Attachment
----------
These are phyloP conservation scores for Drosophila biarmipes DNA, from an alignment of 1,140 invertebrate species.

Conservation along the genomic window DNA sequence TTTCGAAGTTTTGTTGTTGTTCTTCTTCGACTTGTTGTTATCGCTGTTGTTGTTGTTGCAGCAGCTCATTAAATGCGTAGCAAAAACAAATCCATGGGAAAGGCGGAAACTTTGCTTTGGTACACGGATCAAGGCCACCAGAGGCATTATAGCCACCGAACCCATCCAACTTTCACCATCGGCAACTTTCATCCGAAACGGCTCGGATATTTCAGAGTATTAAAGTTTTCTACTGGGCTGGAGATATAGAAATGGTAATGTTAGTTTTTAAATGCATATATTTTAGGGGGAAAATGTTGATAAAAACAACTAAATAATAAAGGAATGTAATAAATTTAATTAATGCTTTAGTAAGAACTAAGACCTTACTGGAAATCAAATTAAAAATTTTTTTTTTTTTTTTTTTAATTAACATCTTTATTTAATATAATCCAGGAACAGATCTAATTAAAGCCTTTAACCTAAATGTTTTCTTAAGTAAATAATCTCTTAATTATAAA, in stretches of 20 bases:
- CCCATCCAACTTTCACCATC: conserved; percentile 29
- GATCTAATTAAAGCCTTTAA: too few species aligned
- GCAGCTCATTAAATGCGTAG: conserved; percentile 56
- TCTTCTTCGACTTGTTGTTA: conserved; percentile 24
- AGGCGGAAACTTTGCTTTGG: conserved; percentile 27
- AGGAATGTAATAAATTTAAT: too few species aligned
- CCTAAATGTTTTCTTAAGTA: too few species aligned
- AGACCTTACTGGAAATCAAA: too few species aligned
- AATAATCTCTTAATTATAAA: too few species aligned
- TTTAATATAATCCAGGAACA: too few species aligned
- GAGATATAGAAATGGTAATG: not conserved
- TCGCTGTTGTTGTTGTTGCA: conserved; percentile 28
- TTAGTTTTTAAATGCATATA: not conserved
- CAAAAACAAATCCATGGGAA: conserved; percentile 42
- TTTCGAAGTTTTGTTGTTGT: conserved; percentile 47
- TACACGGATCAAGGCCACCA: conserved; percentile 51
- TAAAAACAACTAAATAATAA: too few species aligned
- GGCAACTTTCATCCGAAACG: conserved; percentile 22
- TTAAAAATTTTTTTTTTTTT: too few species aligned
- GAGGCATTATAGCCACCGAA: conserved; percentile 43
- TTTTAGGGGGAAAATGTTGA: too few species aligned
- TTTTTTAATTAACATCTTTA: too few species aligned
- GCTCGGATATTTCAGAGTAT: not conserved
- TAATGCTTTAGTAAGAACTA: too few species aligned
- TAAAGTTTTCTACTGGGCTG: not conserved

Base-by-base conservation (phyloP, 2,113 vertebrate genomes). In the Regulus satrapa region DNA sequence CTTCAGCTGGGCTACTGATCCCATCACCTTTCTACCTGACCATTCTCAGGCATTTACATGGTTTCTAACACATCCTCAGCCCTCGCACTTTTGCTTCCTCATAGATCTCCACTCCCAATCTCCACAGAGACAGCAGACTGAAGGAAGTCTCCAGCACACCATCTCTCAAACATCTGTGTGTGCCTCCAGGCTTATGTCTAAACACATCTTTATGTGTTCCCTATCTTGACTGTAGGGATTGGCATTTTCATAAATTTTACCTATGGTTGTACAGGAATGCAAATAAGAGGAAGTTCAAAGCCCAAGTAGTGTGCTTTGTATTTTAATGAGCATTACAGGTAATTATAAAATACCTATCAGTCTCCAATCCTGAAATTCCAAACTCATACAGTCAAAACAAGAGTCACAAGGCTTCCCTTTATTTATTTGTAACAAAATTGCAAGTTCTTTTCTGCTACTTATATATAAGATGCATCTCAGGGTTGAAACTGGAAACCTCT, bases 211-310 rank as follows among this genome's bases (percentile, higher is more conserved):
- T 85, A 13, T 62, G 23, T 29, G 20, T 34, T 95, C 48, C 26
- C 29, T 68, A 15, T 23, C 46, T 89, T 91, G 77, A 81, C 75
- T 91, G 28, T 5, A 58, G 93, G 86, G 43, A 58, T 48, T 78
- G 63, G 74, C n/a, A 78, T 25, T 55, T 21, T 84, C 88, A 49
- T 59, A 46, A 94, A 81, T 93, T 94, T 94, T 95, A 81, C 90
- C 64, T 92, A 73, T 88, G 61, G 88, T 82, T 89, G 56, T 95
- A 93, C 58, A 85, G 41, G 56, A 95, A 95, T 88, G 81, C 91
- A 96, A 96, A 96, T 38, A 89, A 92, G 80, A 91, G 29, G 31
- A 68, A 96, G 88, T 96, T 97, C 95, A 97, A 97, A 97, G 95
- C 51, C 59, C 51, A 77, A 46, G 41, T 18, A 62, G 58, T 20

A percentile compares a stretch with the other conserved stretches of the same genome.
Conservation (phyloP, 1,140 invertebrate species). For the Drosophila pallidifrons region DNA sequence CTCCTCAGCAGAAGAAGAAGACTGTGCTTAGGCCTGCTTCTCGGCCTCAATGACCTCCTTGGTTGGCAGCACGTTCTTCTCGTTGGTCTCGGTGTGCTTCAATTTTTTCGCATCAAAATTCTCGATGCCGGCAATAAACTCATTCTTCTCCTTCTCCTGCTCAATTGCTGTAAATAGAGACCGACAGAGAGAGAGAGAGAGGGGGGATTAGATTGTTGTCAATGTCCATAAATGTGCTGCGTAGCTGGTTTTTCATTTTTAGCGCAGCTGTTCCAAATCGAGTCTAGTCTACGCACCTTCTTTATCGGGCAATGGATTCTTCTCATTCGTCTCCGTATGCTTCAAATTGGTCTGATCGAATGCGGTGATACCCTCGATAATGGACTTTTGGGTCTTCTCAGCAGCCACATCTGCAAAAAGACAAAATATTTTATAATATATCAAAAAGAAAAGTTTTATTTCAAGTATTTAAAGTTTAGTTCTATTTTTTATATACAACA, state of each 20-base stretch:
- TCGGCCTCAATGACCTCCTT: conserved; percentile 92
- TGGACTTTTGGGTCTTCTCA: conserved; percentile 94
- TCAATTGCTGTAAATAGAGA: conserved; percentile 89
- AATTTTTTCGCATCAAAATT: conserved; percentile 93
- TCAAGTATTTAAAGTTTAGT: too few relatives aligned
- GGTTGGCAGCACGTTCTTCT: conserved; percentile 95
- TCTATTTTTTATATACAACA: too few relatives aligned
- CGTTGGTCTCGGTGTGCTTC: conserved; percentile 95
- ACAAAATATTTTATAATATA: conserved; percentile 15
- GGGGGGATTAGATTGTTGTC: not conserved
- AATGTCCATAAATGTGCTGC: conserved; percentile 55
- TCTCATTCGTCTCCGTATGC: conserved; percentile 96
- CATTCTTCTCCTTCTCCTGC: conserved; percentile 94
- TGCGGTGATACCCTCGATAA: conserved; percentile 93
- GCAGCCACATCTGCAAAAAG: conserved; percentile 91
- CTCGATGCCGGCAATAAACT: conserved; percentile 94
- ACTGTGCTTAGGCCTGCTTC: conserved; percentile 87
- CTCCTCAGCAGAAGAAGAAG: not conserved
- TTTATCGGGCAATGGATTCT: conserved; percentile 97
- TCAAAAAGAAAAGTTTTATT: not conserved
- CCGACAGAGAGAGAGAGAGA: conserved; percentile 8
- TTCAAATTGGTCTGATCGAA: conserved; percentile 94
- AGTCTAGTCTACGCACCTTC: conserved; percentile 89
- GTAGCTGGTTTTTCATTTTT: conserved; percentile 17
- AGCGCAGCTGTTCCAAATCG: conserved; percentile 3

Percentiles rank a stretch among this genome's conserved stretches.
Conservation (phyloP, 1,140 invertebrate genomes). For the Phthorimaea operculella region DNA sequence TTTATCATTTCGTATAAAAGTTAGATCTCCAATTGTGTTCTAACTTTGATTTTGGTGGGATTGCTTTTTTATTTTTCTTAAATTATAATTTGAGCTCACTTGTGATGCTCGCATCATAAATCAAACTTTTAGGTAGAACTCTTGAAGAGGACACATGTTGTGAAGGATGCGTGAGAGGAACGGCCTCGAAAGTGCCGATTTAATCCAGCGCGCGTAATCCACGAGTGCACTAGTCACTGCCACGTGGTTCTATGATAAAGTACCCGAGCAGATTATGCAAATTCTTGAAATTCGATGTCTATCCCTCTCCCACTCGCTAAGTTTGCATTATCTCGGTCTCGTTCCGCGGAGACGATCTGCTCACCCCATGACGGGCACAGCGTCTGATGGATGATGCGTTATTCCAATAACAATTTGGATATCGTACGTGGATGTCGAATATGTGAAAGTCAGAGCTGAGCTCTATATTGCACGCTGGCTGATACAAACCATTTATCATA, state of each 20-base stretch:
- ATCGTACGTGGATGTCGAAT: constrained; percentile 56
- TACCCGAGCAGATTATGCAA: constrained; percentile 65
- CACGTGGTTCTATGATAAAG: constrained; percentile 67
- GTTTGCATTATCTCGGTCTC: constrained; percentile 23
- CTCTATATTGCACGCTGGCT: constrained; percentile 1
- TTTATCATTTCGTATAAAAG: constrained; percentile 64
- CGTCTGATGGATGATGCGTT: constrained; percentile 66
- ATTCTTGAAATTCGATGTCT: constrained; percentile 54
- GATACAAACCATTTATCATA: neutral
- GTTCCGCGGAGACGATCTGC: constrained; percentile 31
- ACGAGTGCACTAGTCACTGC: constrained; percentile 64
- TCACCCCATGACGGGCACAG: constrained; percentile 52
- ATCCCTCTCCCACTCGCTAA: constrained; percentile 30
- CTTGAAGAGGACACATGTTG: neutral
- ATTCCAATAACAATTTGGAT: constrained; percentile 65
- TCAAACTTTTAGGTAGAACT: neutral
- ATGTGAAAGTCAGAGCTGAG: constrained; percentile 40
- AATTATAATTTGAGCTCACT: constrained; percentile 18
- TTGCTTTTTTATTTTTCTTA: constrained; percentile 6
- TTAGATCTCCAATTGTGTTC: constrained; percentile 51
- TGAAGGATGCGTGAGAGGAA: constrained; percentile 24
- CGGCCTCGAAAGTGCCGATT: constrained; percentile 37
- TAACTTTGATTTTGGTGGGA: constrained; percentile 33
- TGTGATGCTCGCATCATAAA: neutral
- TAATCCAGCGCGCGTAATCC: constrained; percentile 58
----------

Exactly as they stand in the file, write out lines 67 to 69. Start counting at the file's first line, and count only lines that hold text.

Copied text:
Conservation (phyloP, 1,140 invertebrate genomes). For the Phthorimaea operculella region DNA sequence TTTATCATTTCGTATAAAAGTTAGATCTCCAATTGTGTTCTAACTTTGATTTTGGTGGGATTGCTTTTTTATTTTTCTTAAATTATAATTTGAGCTCACTTGTGATGCTCGCATCATAAATCAAACTTTTAGGTAGAACTCTTGAAGAGGACACATGTTGTGAAGGATGCGTGAGAGGAACGGCCTCGAAAGTGCCGATTTAATCCAGCGCGCGTAATCCACGAGTGCACTAGTCACTGCCACGTGGTTCTATGATAAAGTACCCGAGCAGATTATGCAAATTCTTGAAATTCGATGTCTATCCCTCTCCCACTCGCTAAGTTTGCATTATCTCGGTCTCGTTCCGCGGAGACGATCTGCTCACCCCATGACGGGCACAGCGTCTGATGGATGATGCGTTATTCCAATAACAATTTGGATATCGTACGTGGATGTCGAATATGTGAAAGTCAGAGCTGAGCTCTATATTGCACGCTGGCTGATACAAACCATTTATCATA, state of each 20-base stretch:
- ATCGTACGTGGATGTCGAAT: constrained; percentile 56
- TACCCGAGCAGATTATGCAA: constrained; percentile 65